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Non-CpG Oligonucleotides Exert Adjuvant Effects by Enhancing Cognate B Cell-T Cell Interactions, Leading to B Cell Activation, Differentiation, and Isotype Switching.

Herbáth M, Papp K, Erdei A, Prechl J - J Immunol Res (2015)

Bottom Line: We found that both of the tested non-CpG ODN exerted significant immunomodulatory effects on early T cell and on late B cell activation events.Importantly, a synergism between non-CpG effects and T cell help acting on B cells was observed, resulting in enhanced IgG production following cognate T cell-B cell interactions.We propose that non-CpG ODN may perform as better adjuvants when a strong antigen-independent immune activation, elicited by CpG ODNs, is undesirable.

View Article: PubMed Central - PubMed

Affiliation: MTA-ELTE Immunology Research Group, 1/C Pázmány Péter Sétány, Budapest 1117, Hungary.

ABSTRACT
Natural and synthetic nucleic acids are known to exert immunomodulatory properties. Notably, nucleic acids are known to modulate immune function via several different pathways and various cell types, necessitating a complex interpretation of their effects. In this study we set out to compare the effects of a CpG motif containing oligodeoxynucleotide (ODN) with those of a control and an inhibitory non-CpG ODN during cognate B cell-T cell interactions. We employed an antigen presentation system using splenocytes from TCR transgenic DO11.10 mice and the ovalbumin peptide recognized by the TCR as model antigen. We followed early activation events by measuring CD69 expression, late activation by MHC class II expression, cell division and antibody production of switched, and nonswitched isotypes. We found that both of the tested non-CpG ODN exerted significant immunomodulatory effects on early T cell and on late B cell activation events. Importantly, a synergism between non-CpG effects and T cell help acting on B cells was observed, resulting in enhanced IgG production following cognate T cell-B cell interactions. We propose that non-CpG ODN may perform as better adjuvants when a strong antigen-independent immune activation, elicited by CpG ODNs, is undesirable.

No MeSH data available.


Effects of non-CpG ODN on late activation events. Spleen cells were incubated with the different combinations of ODNs and OVA as indicated. For MHCII expression measurements cells were harvested and stained for flow cytometry after 4 days (a). Medians and interquartile ranges of 9 independent experiments are shown. Asterisks indicate significant difference from the group receiving no ODN at all, within the respective OVA treatment group. MFI: mean fluorescence intensity; ∗P < 0.05; ∗∗P < 0.01; ∗∗∗P < 0.001. For proliferation studies EdU was added on day 1 and left for incorporation for another day. The percentage of divided cells was then measured by flow cytometric analysis of EdU incorporation ((b), (c)). Results shown are from a single experiment; identical results were observed when EdU was added after 2 days.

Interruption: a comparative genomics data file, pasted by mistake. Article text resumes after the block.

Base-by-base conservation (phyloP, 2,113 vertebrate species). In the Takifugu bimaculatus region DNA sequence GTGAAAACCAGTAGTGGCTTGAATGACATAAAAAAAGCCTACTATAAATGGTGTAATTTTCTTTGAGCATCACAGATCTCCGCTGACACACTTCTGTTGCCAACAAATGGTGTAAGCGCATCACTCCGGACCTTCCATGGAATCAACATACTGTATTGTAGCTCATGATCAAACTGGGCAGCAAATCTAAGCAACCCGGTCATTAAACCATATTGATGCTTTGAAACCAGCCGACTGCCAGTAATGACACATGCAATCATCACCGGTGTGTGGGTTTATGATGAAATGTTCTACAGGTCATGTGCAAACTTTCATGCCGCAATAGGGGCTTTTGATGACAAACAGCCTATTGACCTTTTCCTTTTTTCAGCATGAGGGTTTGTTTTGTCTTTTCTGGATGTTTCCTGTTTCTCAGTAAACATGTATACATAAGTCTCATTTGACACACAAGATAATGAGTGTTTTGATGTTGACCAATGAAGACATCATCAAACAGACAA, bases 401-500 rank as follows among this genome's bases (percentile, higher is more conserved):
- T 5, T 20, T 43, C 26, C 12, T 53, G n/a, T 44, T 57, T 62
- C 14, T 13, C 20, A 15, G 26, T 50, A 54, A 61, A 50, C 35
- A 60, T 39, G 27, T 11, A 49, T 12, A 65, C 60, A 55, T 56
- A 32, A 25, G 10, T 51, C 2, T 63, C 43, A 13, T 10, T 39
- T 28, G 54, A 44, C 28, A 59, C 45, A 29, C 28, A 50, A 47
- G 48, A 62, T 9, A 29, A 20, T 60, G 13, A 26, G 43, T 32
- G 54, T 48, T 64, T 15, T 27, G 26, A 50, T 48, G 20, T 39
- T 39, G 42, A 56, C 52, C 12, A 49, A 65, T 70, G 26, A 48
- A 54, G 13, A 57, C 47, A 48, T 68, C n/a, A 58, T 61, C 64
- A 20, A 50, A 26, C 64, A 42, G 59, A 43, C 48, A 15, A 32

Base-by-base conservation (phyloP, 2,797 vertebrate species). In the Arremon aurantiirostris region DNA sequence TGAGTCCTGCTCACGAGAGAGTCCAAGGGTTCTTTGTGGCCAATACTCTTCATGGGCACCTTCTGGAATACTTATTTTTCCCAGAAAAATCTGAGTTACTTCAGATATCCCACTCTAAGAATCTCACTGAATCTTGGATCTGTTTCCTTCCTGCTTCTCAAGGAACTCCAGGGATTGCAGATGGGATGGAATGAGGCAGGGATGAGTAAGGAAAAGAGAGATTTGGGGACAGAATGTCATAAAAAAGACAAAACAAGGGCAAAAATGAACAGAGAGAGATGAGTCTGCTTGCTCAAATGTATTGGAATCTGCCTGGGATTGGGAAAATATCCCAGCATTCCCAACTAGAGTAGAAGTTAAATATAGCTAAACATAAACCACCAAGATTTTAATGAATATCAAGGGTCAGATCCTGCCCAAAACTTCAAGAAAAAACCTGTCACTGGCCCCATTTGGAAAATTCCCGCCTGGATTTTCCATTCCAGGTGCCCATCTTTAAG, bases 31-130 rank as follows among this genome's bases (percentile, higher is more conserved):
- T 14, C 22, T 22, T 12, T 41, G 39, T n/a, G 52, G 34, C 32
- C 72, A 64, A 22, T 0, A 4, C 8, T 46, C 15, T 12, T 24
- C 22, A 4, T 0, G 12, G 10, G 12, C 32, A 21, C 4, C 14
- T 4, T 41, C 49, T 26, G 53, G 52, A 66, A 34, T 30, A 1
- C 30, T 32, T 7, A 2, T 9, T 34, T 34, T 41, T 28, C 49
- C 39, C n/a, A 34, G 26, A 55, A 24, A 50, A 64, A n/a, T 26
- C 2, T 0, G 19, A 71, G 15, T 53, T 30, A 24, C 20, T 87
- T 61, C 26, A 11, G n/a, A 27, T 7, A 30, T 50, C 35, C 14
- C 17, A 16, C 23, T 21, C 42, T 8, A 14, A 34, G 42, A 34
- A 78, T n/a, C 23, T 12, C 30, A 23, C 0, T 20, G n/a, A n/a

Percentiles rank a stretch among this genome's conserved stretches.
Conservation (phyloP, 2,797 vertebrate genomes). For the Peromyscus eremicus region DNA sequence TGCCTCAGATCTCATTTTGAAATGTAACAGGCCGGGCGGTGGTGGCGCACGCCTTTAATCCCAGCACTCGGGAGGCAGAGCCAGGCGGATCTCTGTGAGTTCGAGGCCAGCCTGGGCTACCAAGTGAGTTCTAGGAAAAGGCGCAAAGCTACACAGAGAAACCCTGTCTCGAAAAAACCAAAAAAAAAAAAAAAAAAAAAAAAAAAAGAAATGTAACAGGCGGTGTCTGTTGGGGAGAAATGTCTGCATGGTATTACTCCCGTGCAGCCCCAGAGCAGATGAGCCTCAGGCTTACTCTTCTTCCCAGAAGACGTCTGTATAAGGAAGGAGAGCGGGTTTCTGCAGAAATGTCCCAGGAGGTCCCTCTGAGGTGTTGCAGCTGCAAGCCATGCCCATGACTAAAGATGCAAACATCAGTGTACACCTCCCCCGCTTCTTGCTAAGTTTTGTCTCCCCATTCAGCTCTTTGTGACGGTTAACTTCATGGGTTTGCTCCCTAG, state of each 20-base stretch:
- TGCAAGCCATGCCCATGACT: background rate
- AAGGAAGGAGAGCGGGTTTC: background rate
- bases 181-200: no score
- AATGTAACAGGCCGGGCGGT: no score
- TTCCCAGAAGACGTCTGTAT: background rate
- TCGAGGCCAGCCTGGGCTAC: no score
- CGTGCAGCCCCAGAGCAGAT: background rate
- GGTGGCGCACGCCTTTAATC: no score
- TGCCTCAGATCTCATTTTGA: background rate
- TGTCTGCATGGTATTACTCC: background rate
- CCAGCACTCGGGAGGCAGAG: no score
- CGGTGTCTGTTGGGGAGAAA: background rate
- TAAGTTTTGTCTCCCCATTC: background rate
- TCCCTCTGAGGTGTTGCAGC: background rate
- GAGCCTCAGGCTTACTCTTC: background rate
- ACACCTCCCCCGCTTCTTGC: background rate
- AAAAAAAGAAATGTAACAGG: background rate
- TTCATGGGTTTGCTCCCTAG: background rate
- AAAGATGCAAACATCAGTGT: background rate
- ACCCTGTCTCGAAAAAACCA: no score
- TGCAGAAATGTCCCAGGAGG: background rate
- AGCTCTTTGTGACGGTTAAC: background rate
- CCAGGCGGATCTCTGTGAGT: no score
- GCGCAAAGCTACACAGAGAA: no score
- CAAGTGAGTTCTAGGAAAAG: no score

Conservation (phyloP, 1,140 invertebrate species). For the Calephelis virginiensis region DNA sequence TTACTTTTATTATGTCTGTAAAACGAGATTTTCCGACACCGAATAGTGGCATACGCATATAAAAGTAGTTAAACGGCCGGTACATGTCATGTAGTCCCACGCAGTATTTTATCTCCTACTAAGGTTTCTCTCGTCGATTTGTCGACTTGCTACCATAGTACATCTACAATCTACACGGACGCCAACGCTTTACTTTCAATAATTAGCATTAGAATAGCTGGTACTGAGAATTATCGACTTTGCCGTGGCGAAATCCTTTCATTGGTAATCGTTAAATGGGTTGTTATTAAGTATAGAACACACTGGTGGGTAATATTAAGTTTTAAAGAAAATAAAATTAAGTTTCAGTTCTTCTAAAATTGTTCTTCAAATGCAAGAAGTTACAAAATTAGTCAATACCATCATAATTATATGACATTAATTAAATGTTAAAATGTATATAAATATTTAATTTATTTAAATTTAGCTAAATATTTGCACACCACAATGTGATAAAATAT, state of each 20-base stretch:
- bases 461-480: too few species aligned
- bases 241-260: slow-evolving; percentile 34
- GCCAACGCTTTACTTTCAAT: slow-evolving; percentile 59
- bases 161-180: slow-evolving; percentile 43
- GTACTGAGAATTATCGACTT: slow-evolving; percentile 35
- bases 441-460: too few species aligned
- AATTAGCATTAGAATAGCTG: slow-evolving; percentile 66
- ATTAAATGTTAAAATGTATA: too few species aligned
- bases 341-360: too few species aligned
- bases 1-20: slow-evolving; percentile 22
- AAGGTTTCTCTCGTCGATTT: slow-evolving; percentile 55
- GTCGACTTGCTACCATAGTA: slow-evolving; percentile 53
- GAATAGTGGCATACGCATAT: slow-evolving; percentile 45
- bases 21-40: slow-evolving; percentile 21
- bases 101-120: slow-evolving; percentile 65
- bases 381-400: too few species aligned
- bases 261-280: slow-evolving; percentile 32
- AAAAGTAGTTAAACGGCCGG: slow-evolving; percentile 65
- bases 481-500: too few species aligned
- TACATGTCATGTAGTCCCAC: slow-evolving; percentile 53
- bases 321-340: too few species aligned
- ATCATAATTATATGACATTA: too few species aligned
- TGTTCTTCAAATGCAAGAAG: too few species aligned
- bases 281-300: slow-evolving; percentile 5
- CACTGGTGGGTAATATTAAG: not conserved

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fig2: Effects of non-CpG ODN on late activation events. Spleen cells were incubated with the different combinations of ODNs and OVA as indicated. For MHCII expression measurements cells were harvested and stained for flow cytometry after 4 days (a). Medians and interquartile ranges of 9 independent experiments are shown. Asterisks indicate significant difference from the group receiving no ODN at all, within the respective OVA treatment group. MFI: mean fluorescence intensity; ∗P < 0.05; ∗∗P < 0.01; ∗∗∗P < 0.001. For proliferation studies EdU was added on day 1 and left for incorporation for another day. The percentage of divided cells was then measured by flow cytometric analysis of EdU incorporation ((b), (c)). Results shown are from a single experiment; identical results were observed when EdU was added after 2 days.

Mentions: Interestingly, the expression of MHCII did not reflect our observations with CD69. Non-CpG ODN triggered the increase of MHCII in the absence of OVA (both low and high concentrations of Control and high concentrations of Inhibitor) but had no effects in the presence of OVA (Figure 2(a)). As expected, proliferation of T cells, expressed as the percentage of cells that incorporated the nucleotide analogue EdU, was only observed in the presence of OVA (Figure 2(b)). Proliferation of both T and B cells reflected the pattern of early activation marker expression (Figure 2(c)). Thus, non-CpG ODN alone induced moderate increase of B cell MHCII expression and synergized with OVA to increase the number of dividing B cells.